No woman in her right mind would consent to wearing a corset for a month. Especially a "skinny-challenged" woman like Tessa. But dreams of being debt-free dance in her head at the offer of appearing in a reality TV show. "A Month in the Life of a Victorian Duke" is about real people pretending to live on an English estate, circa 1879. And Tessa's leading man - a real-life duke - is so handsome she can barely breathe, with or without the corset....
©2004 Marthe Arends (P)2013 Tantor
"Reality TV has never been more entertaining than here as the wickedly funny MacAlister has her heroine record her hilarious experiences with a quirky cast of characters and her passionate encounters with Max in a laughter-laced diary that is a saucy, sexy delight." (Booklist)
This is one of the book that got me into reading Katie Macalister books, one of my favorite even after all these years, it's fun, quearky and just funny. What happens when a 21st century mature women meets 18th century costumes and corset. The books is written as entries into a diary or a journal, but the action is still all there, and the ups and downs are often hilarious. From insecurites, to dishy guys. Weird food, water closets and chamber pots, meet a gallery of characters shoved into a manor for a month and try to recreate another time and place, with all the mishaps that follows. Tessa is a bit hesitant at first, but she'll grows quickly on you.
The situations and the characters. There was always something going on and the main character's thought processes kept me laughing.
Her voice was animated and it gave me a feel for the characters. There was a distinction between each one and I wasn't confused as to whom was talking. She gave Tessa a voice that went along with her whole persona.
Laugh out loud funny.
I liked the main character. She was like a fish out of water and it showed. She didn't put on any airs and she was confused as someone in her situation would be. She took a risk and was dealing with the complications that arose from that decision.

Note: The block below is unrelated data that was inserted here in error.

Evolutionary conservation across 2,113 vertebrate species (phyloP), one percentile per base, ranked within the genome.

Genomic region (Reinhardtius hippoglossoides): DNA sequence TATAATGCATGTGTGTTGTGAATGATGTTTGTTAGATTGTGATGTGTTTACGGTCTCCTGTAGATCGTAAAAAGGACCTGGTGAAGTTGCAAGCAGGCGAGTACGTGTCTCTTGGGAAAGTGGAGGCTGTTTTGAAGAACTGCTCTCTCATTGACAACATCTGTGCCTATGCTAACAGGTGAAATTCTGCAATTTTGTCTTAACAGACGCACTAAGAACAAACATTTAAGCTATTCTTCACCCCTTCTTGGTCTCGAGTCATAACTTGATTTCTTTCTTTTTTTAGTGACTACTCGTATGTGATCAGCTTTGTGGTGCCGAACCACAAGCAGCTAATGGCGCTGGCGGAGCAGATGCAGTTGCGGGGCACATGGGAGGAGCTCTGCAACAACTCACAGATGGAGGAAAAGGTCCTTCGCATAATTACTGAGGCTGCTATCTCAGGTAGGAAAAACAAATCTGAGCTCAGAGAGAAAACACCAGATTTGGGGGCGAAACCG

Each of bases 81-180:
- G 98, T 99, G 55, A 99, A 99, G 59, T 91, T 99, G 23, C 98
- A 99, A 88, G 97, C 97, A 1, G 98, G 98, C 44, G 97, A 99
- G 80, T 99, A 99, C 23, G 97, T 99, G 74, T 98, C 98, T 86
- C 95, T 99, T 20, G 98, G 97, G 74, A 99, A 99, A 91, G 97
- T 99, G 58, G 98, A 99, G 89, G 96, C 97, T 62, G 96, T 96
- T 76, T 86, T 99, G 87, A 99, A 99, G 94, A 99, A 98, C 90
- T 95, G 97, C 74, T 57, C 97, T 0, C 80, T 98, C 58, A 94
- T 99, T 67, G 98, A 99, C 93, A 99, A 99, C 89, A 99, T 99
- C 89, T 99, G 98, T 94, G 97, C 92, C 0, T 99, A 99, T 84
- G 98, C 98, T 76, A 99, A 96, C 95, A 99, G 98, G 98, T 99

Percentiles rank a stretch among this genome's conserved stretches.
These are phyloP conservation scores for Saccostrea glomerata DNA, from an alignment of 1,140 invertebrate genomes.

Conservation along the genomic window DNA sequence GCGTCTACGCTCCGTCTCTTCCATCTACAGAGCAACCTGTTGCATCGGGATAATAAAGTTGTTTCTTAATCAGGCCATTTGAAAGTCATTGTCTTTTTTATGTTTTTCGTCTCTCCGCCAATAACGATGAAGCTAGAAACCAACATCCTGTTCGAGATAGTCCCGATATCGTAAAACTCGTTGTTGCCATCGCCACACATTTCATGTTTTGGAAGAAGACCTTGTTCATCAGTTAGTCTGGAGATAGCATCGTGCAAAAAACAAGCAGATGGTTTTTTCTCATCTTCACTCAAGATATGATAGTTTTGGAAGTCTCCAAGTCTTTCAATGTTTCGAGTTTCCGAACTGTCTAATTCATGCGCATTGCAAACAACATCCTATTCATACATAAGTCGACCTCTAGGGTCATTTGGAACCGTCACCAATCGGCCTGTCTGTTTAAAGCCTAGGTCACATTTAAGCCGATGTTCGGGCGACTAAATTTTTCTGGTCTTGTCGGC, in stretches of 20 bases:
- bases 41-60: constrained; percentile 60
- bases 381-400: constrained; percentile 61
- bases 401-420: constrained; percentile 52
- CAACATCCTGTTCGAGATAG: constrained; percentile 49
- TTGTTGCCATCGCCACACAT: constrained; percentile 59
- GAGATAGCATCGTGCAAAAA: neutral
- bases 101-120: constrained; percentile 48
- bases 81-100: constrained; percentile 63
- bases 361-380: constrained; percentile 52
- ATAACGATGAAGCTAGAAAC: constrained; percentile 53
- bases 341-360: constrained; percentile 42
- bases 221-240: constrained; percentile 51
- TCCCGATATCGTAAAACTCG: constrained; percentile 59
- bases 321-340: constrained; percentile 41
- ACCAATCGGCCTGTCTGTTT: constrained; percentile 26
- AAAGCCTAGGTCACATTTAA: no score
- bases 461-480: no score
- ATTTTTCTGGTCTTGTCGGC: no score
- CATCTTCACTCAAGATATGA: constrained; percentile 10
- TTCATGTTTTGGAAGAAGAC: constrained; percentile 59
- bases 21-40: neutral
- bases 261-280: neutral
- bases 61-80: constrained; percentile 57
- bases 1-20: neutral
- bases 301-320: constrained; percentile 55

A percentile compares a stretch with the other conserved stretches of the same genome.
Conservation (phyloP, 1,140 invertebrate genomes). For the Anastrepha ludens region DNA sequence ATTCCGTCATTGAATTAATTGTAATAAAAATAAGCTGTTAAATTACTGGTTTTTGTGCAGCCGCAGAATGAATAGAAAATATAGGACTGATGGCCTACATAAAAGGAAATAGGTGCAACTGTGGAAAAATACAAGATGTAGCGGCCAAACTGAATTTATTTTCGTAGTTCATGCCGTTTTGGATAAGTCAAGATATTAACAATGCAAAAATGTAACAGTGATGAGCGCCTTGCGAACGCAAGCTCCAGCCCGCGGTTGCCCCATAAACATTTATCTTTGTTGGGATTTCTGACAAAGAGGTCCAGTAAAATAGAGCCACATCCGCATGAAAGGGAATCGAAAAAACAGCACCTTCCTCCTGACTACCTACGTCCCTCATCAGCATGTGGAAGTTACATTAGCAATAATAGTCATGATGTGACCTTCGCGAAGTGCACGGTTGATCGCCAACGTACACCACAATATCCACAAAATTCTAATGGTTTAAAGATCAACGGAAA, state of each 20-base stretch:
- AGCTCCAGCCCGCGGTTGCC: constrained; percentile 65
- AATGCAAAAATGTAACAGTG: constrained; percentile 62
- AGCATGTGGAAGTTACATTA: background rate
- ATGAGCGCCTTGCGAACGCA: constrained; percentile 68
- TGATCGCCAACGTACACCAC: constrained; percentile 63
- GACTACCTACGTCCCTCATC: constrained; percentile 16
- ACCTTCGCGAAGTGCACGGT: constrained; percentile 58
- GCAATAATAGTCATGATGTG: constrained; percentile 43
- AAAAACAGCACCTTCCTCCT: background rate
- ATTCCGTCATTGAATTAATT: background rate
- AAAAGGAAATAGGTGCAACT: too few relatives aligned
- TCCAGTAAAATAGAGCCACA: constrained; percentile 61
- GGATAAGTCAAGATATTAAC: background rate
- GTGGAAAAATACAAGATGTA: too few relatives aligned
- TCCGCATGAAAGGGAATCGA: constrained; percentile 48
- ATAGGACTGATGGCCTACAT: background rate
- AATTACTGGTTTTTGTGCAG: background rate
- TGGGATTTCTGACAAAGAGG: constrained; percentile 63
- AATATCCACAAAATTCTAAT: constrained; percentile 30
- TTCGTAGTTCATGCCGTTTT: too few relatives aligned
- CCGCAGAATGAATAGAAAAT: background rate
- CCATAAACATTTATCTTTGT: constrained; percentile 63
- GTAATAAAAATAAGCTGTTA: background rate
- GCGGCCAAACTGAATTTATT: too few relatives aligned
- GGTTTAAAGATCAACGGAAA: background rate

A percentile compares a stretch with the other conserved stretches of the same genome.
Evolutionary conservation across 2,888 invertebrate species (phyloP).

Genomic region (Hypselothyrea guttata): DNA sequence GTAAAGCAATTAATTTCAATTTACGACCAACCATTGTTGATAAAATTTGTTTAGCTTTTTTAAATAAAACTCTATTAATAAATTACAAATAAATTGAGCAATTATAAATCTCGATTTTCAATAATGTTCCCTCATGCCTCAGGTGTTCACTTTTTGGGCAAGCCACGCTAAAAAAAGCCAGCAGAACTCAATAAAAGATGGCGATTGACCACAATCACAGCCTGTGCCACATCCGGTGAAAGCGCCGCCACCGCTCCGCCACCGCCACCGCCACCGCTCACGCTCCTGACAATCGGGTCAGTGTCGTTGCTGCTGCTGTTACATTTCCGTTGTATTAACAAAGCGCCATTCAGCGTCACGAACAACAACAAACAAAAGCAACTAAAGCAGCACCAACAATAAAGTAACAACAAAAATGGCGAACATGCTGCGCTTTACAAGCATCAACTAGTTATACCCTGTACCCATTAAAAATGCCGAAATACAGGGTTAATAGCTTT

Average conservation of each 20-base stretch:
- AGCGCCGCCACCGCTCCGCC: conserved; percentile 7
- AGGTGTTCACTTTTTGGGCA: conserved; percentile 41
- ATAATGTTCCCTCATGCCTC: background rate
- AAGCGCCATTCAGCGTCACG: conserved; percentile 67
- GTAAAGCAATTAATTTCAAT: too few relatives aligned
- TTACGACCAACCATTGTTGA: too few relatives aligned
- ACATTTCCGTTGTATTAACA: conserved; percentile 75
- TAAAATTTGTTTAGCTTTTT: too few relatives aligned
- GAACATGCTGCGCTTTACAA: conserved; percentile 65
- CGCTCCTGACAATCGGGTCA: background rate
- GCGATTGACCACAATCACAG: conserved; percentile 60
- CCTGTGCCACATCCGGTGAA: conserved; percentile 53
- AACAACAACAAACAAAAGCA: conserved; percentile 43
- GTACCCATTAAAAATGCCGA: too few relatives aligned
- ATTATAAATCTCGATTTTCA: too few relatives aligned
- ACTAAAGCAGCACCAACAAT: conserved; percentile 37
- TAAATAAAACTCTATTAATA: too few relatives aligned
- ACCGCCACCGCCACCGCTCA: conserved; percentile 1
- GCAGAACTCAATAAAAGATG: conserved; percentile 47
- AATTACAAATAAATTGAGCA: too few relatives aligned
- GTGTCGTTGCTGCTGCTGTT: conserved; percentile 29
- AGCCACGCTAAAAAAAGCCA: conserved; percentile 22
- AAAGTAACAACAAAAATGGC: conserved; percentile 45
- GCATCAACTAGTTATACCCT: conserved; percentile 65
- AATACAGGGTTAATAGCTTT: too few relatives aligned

Her weight issues were also realistic. Not every plus size woman is blasé about her weight. She was self conscious but not stupidly so. I can dig it.
This book is fun. It's not drama and it's not heavy. It's lighthearted and a great way to pass the time. So if you are looking for meat and substance I suggest you go elsewhere. This is pure dessert.
It doesn't get much worse than this. The plot is nonexistent, the dialogue is boring, & the narration is so annoying.
I enjoyed Katie MacAlister's Ashling Grey Series and thought I would give her non-supernatual books a try. I picked this one because the concept was interesting. A modern day woman agreeing to live as a Victorian Duchess for a month. Everything will be period for that month, no electricity, no modern plumbing, servants to do everything from cooking and cleaning to dressing and bathing the family of the house. And yes, there are corsets. Just that alone had me interested in the story. Ms. MacAlister's sense of humor and the way her main character, Tessa, uses her wit and sarcasm to address her situation kept me smiling if not laughing. As for the sex in the story, Ms. MacAlister can write one heck of a good sex scene. As for the surprising part, it came early in the story and I wasn't sure how it would play out. Tessa is not a petite woman, she comes out and says it she's a little chunky. I could relate to her body image issues. The way she reacted to some situations is exactly the way I have. She's not comfortable in her own skin. She may have accepted that this is the body she has but she's not confident or secure that others will see past her outward appearance and see who she is. She uses her sarcasm as a way to protect herself from being hurt. How this plays out in the story had me looking at myself and helped me address some of my body image issues. I was not expecting that. It was a very pleasant surprise.
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